"This is affecting every part of the system and our staff are doing their best to make sure everyone gets the care they need, so please think carefully about the right NHS services for you."

Residents are urged to first seek advice from a local pharmacy or 111 online if they're feeling unwell. Anyone who does need to be seen is asked to attend alone if possible, to be patient while waiting and to treat staff with respect. Those who are experiencing Covid symptoms, have tested positive or have been instructed to self-isolate should stay at home and use the NHS 111 service, or call 999 in an emergency.   

Dr Georgina Butler, a local GP and clinical director at NHS Newcastle Gateshead Clinical Commissioning Group, said: "Our GP practice teams are having to work differently to normal, but staff are working hard to care for everyone.

"Staff are still extremely busy with a mixture of phone consultations, face to face appointments and home visits, so they are often having to prioritise the patients in most urgent need. Reception staff are working so hard to help to make sure you get the right care for your needs.

"You can help by using other options for less urgent issues. You can use the NHS app to book appointments, request medication and get medical advice, or use the eConsult option on your practice's website and they will respond the next working day. Remember, your local pharmacist is highly qualified and can advise on a range of minor illnesses and conditions.

"It's still important to keep doing your bit by washing hands regularly, social distancing and wearing your mask in indoor public places. This is to keep all of us safe."

 

Care pressures
23 July 2021

Over the last 16 months, Gateshead residents have shown incredible support for each other and key workers in managing the impact of the pandemic. The health and social care sector in Gateshead is now asking residents to step up once more and help them manage pressures caused by Covid-19.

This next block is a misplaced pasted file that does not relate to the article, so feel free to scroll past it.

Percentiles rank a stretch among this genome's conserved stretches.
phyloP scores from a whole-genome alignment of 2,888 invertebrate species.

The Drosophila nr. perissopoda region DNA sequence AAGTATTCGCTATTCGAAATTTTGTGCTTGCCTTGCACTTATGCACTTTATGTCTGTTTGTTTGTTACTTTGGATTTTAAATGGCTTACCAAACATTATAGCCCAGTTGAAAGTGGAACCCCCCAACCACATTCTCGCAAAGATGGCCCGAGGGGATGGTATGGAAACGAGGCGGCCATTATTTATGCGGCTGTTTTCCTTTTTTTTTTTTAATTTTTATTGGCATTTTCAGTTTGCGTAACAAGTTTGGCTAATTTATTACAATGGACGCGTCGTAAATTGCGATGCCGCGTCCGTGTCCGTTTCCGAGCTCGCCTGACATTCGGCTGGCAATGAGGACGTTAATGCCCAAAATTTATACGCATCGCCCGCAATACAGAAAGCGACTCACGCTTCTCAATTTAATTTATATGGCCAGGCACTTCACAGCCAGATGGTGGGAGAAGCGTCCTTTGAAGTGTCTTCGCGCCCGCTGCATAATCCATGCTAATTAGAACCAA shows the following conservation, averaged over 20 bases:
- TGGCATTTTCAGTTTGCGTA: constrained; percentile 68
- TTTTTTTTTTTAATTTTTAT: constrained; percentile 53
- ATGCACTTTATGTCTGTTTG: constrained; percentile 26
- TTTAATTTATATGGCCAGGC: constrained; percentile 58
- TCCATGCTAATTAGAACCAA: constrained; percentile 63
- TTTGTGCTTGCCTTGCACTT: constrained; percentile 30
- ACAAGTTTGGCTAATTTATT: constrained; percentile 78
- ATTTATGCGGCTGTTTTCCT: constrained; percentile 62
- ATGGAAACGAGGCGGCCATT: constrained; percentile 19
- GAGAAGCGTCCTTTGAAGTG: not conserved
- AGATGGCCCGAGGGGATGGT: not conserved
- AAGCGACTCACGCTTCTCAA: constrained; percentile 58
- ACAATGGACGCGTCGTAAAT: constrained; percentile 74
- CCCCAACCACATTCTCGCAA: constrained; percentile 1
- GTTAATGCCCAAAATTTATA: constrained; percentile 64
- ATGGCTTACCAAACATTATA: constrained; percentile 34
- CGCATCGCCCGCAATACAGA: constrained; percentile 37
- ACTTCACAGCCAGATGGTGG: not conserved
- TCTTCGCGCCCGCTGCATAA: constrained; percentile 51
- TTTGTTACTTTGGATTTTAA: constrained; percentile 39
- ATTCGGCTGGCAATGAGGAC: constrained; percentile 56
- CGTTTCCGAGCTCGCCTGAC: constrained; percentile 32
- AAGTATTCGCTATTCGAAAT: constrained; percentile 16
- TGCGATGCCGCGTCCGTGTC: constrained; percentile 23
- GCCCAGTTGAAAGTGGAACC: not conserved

Despite the easing of restrictions, health and care services are still facing huge pressures which are likely to continue throughout the summer months. With Covid-19 cases among some of the highest in the country, large numbers of staff are isolating, or have the virus and this is having a major impact on the ability of Gateshead Council, its partners and the health system to deliver vital services to those who need them.

The message from health and care professionals is that the pandemic is not over. Services are not yet back to normal and in some cases can not be provided at the usual levels due to the high number of staff absences and other staff being redirected from their usual areas of work to manage the impact of the ongoing pandemic. This comes at a time when there is additional pressure on staffing due to the summer holiday period.

Alice Wiseman, Gateshead's Director of Public Health said: "Covid-19 continues to have a major impact on all our services and businesses including our health and social care workforce. Not only are we seeing large numbers of staff absent through sickness and self-isolation, it's also peak holiday time and many of our colleagues are due some hard-earned time off with their families. As a result, it's becoming increasingly challenging to provide the high level of service that clients may be used to in the past and that we would like.